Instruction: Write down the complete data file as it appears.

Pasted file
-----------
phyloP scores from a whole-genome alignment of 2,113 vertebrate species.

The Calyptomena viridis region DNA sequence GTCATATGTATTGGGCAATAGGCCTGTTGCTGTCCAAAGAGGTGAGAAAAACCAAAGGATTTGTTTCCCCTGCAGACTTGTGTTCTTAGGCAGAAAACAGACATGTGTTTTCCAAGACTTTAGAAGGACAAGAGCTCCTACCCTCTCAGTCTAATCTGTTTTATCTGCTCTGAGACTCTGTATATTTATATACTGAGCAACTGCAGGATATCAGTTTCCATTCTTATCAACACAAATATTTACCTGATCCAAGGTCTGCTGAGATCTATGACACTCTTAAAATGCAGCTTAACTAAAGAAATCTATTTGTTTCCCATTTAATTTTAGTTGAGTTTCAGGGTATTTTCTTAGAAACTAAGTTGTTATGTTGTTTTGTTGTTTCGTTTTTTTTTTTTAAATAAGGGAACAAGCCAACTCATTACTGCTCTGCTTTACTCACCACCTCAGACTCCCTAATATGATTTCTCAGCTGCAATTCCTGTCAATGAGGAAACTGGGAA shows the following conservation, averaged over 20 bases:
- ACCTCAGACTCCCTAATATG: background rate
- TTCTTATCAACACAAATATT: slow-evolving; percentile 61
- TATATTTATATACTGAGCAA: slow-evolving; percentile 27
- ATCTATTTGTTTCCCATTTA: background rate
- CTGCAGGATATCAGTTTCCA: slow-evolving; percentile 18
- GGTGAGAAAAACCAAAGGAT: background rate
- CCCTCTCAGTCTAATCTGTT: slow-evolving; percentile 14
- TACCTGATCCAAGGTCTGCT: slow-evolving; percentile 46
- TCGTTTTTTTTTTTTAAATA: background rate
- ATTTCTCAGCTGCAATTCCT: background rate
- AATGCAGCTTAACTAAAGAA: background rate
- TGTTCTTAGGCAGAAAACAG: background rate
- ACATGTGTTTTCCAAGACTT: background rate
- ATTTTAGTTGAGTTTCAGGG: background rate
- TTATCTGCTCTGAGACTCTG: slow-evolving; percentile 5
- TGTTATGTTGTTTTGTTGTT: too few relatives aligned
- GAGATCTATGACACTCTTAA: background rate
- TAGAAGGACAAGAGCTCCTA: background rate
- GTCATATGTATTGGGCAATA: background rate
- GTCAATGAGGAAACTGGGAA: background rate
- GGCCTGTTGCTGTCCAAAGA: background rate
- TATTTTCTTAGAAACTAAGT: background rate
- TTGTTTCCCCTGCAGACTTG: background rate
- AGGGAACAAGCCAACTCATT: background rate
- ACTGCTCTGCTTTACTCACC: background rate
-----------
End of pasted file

phyloP scores from a whole-genome alignment of 2,113 vertebrate species.

The Calyptomena viridis region DNA sequence GTCATATGTATTGGGCAATAGGCCTGTTGCTGTCCAAAGAGGTGAGAAAAACCAAAGGATTTGTTTCCCCTGCAGACTTGTGTTCTTAGGCAGAAAACAGACATGTGTTTTCCAAGACTTTAGAAGGACAAGAGCTCCTACCCTCTCAGTCTAATCTGTTTTATCTGCTCTGAGACTCTGTATATTTATATACTGAGCAACTGCAGGATATCAGTTTCCATTCTTATCAACACAAATATTTACCTGATCCAAGGTCTGCTGAGATCTATGACACTCTTAAAATGCAGCTTAACTAAAGAAATCTATTTGTTTCCCATTTAATTTTAGTTGAGTTTCAGGGTATTTTCTTAGAAACTAAGTTGTTATGTTGTTTTGTTGTTTCGTTTTTTTTTTTTAAATAAGGGAACAAGCCAACTCATTACTGCTCTGCTTTACTCACCACCTCAGACTCCCTAATATGATTTCTCAGCTGCAATTCCTGTCAATGAGGAAACTGGGAA shows the following conservation, averaged over 20 bases:
- ACCTCAGACTCCCTAATATG: background rate
- TTCTTATCAACACAAATATT: slow-evolving; percentile 61
- TATATTTATATACTGAGCAA: slow-evolving; percentile 27
- ATCTATTTGTTTCCCATTTA: background rate
- CTGCAGGATATCAGTTTCCA: slow-evolving; percentile 18
- GGTGAGAAAAACCAAAGGAT: background rate
- CCCTCTCAGTCTAATCTGTT: slow-evolving; percentile 14
- TACCTGATCCAAGGTCTGCT: slow-evolving; percentile 46
- TCGTTTTTTTTTTTTAAATA: background rate
- ATTTCTCAGCTGCAATTCCT: background rate
- AATGCAGCTTAACTAAAGAA: background rate
- TGTTCTTAGGCAGAAAACAG: background rate
- ACATGTGTTTTCCAAGACTT: background rate
- ATTTTAGTTGAGTTTCAGGG: background rate
- TTATCTGCTCTGAGACTCTG: slow-evolving; percentile 5
- TGTTATGTTGTTTTGTTGTT: too few relatives aligned
- GAGATCTATGACACTCTTAA: background rate
- TAGAAGGACAAGAGCTCCTA: background rate
- GTCATATGTATTGGGCAATA: background rate
- GTCAATGAGGAAACTGGGAA: background rate
- GGCCTGTTGCTGTCCAAAGA: background rate
- TATTTTCTTAGAAACTAAGT: background rate
- TTGTTTCCCCTGCAGACTTG: background rate
- AGGGAACAAGCCAACTCATT: background rate
- ACTGCTCTGCTTTACTCACC: background rate